#8 yorlik, Aug 18, 2016
    Last edited: Aug 18, 2016
  9. yorlik

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    For kicks, using your P3 's 95% & 20 cycles: 95%=100*(X-20)/X

    X=400. So dji believes the P3 battery is marketably good for 400 cycles... Compare that other P3 & & cycles to see if it is a constant?

    So when is a battery "no good" anymore? Same as your nicads, nimh, lithium, any other battery: when the useful recharged life is lower than you are willing to live with. My other equation above shows it. As batteries age, their capacity after recharging diminishes. As this capacity diminishes, so does flight TIME in the air. When your new battery can fly 17 minutes, and the used one can only fly 8 minutes, does that make the used one "no good" anymore?

    Obviously a subjective answer.
     
  10. Dronason

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    In thread Life expectancy
    We were comparing our batteries lifes at post #6 and #7. I have similar values as yours.
    I am always using latest firmware and I think (I remember that from another thread) that BigAl07 was not using the last firmware that is also updating the batteries.
    Before that update I don't remember to have seen a value bellow 99%.
     
    BigAl07 likes this.
  11. BigAl07

    BigAl07 Moderator
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    This reminds me I need to see which FW I'm running and possibly update. I thought I could figure it out via HealthyDrones but I don't see it listed there either. I'm going to be doing some routine inspections tonight to get ready for a busy weekend and I'll note the current version and update this thread accordingly afterwards.

    Here are the values from the thread noted above (late July time frame):
    #1 53 Charges, 99% (9 hr 41m 59s logged)
    #2 51 Charges, 100% (9 hr 41m 23s logged)
    #3 43 Charges, 98% (9 hr 2m 41s logged)
    #4 58 Charges, 100% (12 hr 16m 54s logged)
    #5 7 Charges, 100% ( 0 hr 46m 09s logged)
    #6 4 Charges, 100% (0 hr 57m 53s logged)

    What I find interesting is what happens AFTER I do a "Deep Cycle" on the battery. Take #1 for instance.

    #3 on July 27th
    43 Charges, 98% (9 hr 2m 41s logged)

    #3 on August 18th (Deep Charge on 8/3/2016)
    44 Charges, 99% (9 hr 42m 26s logged)

    See the difference? It went from 98% Life to 99% life even after adding more flight time (not a lot though).
     
    #11 BigAl07, Aug 18, 2016
    Last edited: Aug 18, 2016
  12. Dronason

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    After our posts I thought that my fly style was probably harder and I used the battery usually up to bellow 30%. Assuming a clever firmware :D that would explain such difference.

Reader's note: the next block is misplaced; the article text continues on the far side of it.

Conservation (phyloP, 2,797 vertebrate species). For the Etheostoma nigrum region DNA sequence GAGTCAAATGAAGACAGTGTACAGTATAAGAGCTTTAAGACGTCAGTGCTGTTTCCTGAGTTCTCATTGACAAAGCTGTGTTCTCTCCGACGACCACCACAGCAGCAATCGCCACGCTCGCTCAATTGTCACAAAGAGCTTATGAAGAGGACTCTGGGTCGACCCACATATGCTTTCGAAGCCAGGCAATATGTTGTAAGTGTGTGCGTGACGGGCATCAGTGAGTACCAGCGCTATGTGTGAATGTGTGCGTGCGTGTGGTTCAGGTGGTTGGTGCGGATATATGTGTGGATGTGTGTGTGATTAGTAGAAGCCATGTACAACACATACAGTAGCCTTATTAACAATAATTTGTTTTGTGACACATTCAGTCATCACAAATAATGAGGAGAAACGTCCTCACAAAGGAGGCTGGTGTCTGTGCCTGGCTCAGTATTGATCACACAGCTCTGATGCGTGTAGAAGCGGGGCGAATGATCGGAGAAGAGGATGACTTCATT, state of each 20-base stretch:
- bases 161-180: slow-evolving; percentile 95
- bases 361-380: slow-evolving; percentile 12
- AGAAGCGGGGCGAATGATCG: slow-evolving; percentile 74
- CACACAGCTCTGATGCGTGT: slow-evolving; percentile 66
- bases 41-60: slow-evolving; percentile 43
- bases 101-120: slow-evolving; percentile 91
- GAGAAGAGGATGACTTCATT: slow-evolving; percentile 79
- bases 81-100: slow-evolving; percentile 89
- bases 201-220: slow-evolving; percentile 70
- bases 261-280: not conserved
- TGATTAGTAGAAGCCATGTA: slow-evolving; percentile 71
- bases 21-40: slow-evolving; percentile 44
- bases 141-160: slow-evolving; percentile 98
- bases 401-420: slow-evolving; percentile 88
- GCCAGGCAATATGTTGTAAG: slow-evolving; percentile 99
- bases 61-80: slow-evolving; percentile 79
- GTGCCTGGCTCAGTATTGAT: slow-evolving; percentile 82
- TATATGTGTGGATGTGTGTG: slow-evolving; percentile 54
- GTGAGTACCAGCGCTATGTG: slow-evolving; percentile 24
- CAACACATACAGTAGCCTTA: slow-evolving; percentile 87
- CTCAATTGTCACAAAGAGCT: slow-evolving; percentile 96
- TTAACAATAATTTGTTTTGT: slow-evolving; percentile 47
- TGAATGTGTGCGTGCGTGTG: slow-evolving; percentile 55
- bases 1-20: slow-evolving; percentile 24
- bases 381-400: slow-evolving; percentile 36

I think now that there was a bug in older firmware that make the lifetime not going really down or really slowly. Only after last update I have seen a more realistic figures. Such batteries have a limited number of cycle and as it is a critical components, 200-400 cycle seems to be reasonable. After it is up to you to decide when to change them, I don't think that DJI use programmed obsolescence in their product, they just make a new generation with incompatible batteries P2 - P3 - P4.
     
  13. yorlik

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    So it appears dji learned from their wrong LIFE% algorithm on P2 (based on a marketing value) and indeed changed to a more meaningful algorithm - the one I posted above in #8....

    YOU can confirm this simply seeing what YOUR CAPACITY-NOW/CAPACITY-NEW number is - bet you find it is the % life you show above!

    My P2 batts with 35-50 cycles showed 103-105% LIFE left thru about 35 charges; they now show about 96-97% also, and my flight time is same as when new. Of course I quit using the dji crude PS to charge them around 10 cycles into their lives. I let my battery spreadsheet calculate both LIFE% in columns right next to the dji reported LIFE% value; one is identical to dji value (nonsense) and other tells the REAL life left story.

    So don't ASSUME your 98-99% life left values are nonsense. If your battery has CAPACITY-NOW value at nearly same as new mah then this is TRUE - irregardless of number of cycles. Realize the 1,000's of 18650 tiny batteries that make up a Tesla EV are often at near new capacity 5+ years after daily use!